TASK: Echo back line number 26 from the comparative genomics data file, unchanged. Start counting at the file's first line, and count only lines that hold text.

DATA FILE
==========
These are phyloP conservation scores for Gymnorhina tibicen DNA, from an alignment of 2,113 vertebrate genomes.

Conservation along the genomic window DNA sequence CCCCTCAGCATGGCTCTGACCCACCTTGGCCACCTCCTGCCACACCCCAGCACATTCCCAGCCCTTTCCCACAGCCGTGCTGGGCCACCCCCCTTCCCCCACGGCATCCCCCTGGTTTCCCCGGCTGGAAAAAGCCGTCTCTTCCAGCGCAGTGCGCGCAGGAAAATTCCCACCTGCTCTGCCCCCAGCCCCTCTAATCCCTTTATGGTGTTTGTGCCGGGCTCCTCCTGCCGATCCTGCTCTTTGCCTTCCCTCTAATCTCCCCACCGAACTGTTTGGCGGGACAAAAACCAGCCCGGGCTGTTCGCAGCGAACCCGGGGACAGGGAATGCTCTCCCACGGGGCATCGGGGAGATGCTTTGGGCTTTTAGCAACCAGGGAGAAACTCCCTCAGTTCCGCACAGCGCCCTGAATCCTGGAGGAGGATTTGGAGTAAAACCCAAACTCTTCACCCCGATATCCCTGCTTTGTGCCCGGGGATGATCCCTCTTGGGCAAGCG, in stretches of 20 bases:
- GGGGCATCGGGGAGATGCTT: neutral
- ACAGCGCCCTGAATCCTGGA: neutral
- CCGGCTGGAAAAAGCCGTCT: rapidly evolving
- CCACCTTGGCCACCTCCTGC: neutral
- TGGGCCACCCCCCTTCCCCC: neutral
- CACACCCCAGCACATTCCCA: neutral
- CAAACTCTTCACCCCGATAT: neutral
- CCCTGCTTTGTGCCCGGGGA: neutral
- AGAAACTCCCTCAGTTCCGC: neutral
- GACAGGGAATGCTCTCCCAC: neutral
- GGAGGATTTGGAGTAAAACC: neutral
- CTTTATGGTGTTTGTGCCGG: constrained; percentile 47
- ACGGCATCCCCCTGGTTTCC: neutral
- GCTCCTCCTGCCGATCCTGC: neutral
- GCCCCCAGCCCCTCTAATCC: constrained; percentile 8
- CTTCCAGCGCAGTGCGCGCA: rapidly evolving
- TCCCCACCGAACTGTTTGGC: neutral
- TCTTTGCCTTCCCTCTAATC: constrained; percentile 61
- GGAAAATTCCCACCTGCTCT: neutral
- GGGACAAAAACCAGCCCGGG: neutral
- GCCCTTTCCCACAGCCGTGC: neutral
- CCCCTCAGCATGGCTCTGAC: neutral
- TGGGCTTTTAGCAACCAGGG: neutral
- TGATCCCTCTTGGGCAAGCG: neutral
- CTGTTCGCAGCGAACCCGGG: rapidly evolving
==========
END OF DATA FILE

- TGATCCCTCTTGGGCAAGCG: neutral